Do you have a WordPress theme that you really like, but it would be great if you could change the sidebars for certain pages? Most developers will tell you that first you go into functions.php and register the new sidebar, then create a custom page template. But, what if you don’t want to touch any PHP or even HTML for that matter? What if you just want a simple way to add custom sidebars when you want? If so, this tutorial is for you.
Custom Sidebars with Page Appropriate Menus
I recently had a client who wanted to put a short menu in the sidebar for their pages. But, they also wanted to be able to use different menus on different pages.
The solution to create this functionality is the Per Page Sidebars plugin. If you go over and visit that link you’ll see that it hasn’t been updated in a while, but it still works just fine. There’s an old saying if it aint broke, don’t fix it. The developer still tracks the plugin and is still around for support.
To follow along with this tutorial, make sure that you have installed and activated the Per Page Sidebars plugin.
Create the Custom Sidebar
The first step is to go to the page that you want to put the custom sidebar on. If you want to apply it to a whole group of pages, you should go to the parent page of the group. In this example I’m going to apply the sidebar to the About page which has 5 subpages. All of the subpages will automatically inherit the sidebar.
On the edit screen of the page that you want to add the sidebar to, scroll all the way down. You’ll see a section called Custom Sidebar. Check the “Activate Custom Sidebar?” box and then select the sidebar to replace (in most cases it will the item called “Sidebar”).
Now scroll back up and click on Update in the Publish section (or Save Draft if you haven’t published the page yet).
Configure the Custom Sidebar
Now that the sidebar is created it will show up as a widget area. Go to Appearance in the left menu and then select Widgets. There will be a new widget area that starts with PPS-. Since I’m editing the about page, it’s called PPS-about.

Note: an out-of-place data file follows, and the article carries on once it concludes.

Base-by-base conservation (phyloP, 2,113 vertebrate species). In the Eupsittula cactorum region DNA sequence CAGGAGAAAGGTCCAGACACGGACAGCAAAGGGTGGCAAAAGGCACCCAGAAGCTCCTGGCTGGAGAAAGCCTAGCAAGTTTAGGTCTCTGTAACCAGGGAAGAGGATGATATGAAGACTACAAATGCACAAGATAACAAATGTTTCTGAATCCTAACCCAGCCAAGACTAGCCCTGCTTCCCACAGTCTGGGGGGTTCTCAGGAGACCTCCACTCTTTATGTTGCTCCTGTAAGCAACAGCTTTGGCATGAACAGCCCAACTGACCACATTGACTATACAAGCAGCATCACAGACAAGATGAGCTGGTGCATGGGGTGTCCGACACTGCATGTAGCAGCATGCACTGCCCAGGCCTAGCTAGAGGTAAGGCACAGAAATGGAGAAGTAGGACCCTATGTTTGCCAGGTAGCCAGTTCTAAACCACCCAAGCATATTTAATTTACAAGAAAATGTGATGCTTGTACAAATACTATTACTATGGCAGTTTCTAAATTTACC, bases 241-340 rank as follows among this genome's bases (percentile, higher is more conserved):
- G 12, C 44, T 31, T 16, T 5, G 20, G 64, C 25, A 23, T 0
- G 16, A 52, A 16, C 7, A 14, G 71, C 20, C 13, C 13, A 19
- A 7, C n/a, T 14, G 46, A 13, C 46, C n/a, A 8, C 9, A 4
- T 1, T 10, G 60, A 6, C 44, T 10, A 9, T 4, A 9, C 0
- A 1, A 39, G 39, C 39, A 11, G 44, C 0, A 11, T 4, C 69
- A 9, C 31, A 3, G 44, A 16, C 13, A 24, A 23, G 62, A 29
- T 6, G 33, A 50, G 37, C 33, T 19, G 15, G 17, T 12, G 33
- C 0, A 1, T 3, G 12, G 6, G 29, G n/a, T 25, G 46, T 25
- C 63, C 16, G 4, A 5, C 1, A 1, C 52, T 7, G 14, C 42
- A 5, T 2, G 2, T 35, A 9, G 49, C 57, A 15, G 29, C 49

Now go ahead and add to this widget area just like you would any other sidebar. In this case I’ve just added a Custom Menu widget to it. Save your widgets as you add them and then go ahead and view your page.
If you’ve modified a parent page, all of it’s subpages will inherit the new sidebar. If you’ve modified a page with no subpages, then only the page itself will get the new sidebar.
When Won’t The Plugin Work?
There are a few cases in which using the per page sidebar plugin isn’t going to work for your situation. Generally this includes if you want to have data in your sidebar which isn’t available as a widget. The plugin builds all of its sidebars as widget areas which are filled with widgets.
If you want to add things that aren’t available as widgets to your sidebar, you will need to go the route of custom templates. If you aren’t familiar with PHP and reading APIs, you should go talk to a developer. If you start editing the functions.php file in your WordPress theme, one misplaced semi-colon can render your entire site non-functional.
If your site is not structured with parent pages and subpages the plugin will not be the best solution. If you want to change 10 pages to use the same sidebar, but they aren’t grouped together, you will end up creating 10 custom sidebars and having to copy the information to each of them. In this case, you are better off making a template to suit your needs.
Using different sidebars for different groupings of pages is a common desire with a WordPress website. The Per Page Sidebars plugin allows you to easily create sidebars when you need them and apply them to groups of pages.